Welcome Back - Stevie C
Welcome back – But is it time to go?
Sorry for the long gap in between posts. It won’t happen again.
Lately, we’ve been thinking about the future of Steve Cherundolo. After leaving the University of Portland in 1999, the 27 year-old American right back took a chance by starting his professional career in Germany and can safely call the move a success. In that time, the trajectory of his career has followed that of his club, Hannover 96. They have seen their stature rise from that of a modest 2.Bundesliga (German 2nd division) outfit – the type that would take a chance on a college sophomore from the American west – to an established Bundesliga club. ‘Dolo, (as Cherundulo is known in US Soccer circles) got in at the ground floor and is one of the architects of the club’s golden age.
The San Diego native took little time acclimating himself to his new surroundings. In less than a season, he won a place in the Hannover starting XI. Five years later, the classy defender is a near automatic selection in the lineup for both club and country. On this side of the Atlantic, observers have noted his progression whenever he returns to don the national team jersey. Always a steady defender, Cherundolo’s professional development has seen him add a level of comfort and confidence on the ball that coaches worldwide covet in their outside backs. Barring injury, he will start at right back for the United States in their opening match of World Cup 2006 against the Czech Republic.
Which brings us to the point of today’s post: Is it time for Steve Cherundolo to move on?
Hannover’s slow start to the 05-06 season had club directors fearing a season-long struggle with relegation, so they fired manager Ewald Lienen in November, replacing him with Peter Neururer. They have not lost since Oct. 30, a 4-1 drubbing loss to Arminia Biefeld and their 10 game unbeaten run has the city dreaming of a place in next year’s UEFA Cup. Their home stadium was refurbished ahead of this summer’s world cup, providing the team with the kind of match-day revenue that will help them cement a position in the heights of the German game.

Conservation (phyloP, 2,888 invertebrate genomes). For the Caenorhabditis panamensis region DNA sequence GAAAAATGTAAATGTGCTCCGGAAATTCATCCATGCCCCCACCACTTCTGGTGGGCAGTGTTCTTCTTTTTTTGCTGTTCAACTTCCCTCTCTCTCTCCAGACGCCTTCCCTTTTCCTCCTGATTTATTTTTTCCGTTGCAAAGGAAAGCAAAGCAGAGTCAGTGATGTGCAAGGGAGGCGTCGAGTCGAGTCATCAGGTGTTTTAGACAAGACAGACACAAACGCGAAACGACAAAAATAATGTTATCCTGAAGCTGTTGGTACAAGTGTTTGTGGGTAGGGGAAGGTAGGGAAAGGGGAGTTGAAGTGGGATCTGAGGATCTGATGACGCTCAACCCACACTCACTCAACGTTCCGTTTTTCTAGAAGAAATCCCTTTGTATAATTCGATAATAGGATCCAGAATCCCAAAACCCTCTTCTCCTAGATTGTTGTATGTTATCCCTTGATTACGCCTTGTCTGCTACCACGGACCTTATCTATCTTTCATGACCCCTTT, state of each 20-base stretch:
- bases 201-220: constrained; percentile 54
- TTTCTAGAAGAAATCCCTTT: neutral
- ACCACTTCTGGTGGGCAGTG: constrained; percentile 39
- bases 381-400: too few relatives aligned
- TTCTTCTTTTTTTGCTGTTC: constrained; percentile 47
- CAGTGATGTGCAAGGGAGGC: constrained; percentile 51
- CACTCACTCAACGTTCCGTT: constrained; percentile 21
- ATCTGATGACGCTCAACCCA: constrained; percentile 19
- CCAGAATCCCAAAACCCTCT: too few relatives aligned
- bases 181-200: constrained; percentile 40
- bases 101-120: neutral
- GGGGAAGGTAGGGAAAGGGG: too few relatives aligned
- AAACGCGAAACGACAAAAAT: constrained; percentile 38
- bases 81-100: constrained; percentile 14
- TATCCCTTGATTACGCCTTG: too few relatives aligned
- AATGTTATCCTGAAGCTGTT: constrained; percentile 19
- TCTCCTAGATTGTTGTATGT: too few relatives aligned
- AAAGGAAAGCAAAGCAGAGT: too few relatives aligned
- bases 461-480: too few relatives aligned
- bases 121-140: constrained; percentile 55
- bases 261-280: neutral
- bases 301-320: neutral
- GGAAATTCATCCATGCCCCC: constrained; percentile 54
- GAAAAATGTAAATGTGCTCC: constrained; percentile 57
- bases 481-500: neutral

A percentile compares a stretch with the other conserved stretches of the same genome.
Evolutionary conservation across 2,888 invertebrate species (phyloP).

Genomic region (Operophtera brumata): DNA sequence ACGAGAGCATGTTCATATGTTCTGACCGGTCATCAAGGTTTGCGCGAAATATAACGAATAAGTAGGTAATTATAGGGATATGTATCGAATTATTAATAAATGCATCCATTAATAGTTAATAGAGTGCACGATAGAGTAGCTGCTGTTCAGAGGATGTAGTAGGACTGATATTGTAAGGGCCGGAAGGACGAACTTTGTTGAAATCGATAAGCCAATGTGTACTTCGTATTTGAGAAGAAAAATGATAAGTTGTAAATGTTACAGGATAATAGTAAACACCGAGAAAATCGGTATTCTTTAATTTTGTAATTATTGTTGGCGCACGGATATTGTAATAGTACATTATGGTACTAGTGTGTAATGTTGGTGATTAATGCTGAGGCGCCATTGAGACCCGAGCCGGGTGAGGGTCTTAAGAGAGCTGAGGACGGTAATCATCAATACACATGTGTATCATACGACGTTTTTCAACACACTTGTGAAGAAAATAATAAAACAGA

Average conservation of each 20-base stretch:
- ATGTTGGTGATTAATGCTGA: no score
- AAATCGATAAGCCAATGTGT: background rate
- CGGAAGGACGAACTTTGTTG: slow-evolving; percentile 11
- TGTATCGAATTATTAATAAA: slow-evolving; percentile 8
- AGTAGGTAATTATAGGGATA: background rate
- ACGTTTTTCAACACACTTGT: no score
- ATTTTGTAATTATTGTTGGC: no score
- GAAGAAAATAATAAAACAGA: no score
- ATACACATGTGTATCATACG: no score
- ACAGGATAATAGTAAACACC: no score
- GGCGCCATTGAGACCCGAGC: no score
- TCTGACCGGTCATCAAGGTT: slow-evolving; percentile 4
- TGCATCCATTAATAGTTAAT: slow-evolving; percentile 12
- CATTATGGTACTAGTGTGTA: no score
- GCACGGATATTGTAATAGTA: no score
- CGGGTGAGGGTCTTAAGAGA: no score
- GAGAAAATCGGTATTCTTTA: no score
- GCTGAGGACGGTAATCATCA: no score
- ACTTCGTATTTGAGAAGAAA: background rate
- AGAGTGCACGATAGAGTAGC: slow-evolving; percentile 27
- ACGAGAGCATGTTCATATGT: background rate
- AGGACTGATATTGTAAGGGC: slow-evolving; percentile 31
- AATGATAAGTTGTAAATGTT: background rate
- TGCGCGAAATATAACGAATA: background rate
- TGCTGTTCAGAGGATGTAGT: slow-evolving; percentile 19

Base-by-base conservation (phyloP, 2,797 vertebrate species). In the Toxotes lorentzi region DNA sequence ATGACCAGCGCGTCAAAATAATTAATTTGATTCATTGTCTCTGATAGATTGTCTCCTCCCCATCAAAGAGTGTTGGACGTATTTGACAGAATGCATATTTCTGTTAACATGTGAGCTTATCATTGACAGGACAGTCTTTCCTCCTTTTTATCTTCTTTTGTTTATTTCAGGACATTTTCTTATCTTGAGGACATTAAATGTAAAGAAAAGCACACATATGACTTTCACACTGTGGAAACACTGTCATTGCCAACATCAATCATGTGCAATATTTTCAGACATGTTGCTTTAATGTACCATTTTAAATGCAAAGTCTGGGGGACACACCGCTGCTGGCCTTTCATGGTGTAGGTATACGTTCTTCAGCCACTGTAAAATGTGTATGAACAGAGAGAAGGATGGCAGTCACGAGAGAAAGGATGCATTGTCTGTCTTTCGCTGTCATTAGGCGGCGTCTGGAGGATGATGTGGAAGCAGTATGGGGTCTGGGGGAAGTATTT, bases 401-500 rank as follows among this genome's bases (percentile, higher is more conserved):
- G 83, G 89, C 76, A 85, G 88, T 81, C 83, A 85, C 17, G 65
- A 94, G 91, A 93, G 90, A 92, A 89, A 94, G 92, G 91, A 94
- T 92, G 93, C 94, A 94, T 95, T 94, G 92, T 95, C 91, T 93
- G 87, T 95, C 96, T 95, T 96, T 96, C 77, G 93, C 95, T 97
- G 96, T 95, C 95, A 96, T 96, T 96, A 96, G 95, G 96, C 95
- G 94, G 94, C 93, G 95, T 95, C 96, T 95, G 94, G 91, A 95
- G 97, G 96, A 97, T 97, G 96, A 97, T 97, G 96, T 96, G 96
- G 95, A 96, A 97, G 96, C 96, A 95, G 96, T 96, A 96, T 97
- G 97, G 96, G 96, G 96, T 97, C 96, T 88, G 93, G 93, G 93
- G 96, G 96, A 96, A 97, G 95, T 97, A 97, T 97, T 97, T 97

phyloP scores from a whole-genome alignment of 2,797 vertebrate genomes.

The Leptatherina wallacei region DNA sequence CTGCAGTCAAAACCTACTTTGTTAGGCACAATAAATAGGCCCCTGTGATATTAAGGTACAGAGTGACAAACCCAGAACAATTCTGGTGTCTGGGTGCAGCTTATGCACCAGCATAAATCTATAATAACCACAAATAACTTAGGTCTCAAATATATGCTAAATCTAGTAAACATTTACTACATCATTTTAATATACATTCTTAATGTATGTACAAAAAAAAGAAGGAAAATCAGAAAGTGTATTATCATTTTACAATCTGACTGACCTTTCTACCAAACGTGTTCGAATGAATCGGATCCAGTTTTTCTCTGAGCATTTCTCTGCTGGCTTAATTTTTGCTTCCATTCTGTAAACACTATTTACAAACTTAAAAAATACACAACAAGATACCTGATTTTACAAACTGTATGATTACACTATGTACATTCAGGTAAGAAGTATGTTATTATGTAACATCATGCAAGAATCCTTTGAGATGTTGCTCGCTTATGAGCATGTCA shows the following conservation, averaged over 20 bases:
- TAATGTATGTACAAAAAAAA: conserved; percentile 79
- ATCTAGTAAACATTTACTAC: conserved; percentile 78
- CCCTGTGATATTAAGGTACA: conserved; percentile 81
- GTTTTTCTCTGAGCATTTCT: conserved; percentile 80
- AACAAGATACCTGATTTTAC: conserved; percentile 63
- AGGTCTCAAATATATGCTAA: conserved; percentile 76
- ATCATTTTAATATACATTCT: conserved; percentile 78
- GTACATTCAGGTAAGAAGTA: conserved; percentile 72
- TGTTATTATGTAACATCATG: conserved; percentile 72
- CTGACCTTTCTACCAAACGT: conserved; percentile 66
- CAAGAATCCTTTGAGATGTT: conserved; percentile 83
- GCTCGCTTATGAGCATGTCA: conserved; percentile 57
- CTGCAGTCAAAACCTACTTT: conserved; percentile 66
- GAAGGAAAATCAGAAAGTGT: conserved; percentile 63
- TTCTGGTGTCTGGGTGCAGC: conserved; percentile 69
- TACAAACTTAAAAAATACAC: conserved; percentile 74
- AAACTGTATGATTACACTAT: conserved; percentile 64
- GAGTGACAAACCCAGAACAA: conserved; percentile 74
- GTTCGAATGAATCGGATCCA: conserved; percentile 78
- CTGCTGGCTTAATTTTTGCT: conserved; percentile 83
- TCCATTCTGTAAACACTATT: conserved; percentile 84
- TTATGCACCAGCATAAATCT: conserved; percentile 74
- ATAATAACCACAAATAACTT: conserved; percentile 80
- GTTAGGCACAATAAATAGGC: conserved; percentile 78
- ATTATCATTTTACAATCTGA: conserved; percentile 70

If Hannover finish in the top five, they will win a place in European competition. Cherundolo will surely stick around to enjoy such fruit. But the smart money says they will not be able to sustain the momentum and their current form may represent the apex of their fortunes. Though the squad is full of unity and industry, they lack the firepower in the attack to break down the defenses of Germany’s elite teams. There is not enough talent to realistically challenge for the Bundesliga title. Eventually, a bigger club (either from Germany or abroad) will come calling for the experienced American fullback.
Cherundolo has stated publicly that is 100% committed to Hannover, but the lure of European football and million dollar salaries are enough to tempt the most loyal of servants. There were rumors that Schalke 04 were tracking him last year, but the man who first brought Cherundolo to Germany, is no longer their manager. New talk of interest from abroad (England being the most likely destination) persists and it seems that a move from Hannover is inevitable, though not imminent.
Soccerology says that consistent European competition is the next logical step in Dolo’s development. As a 26 year-old defender with over 100 games worth of top-flight experience and 31 caps, he has all the necessary qualifications of being a world-class fullback. By lining up against Europe’s most potent attacks, he will improve as a player and fulfill national team coach Bruce Arena’s (circa 2000) prediction of being the USA starting right back for the “next decade.”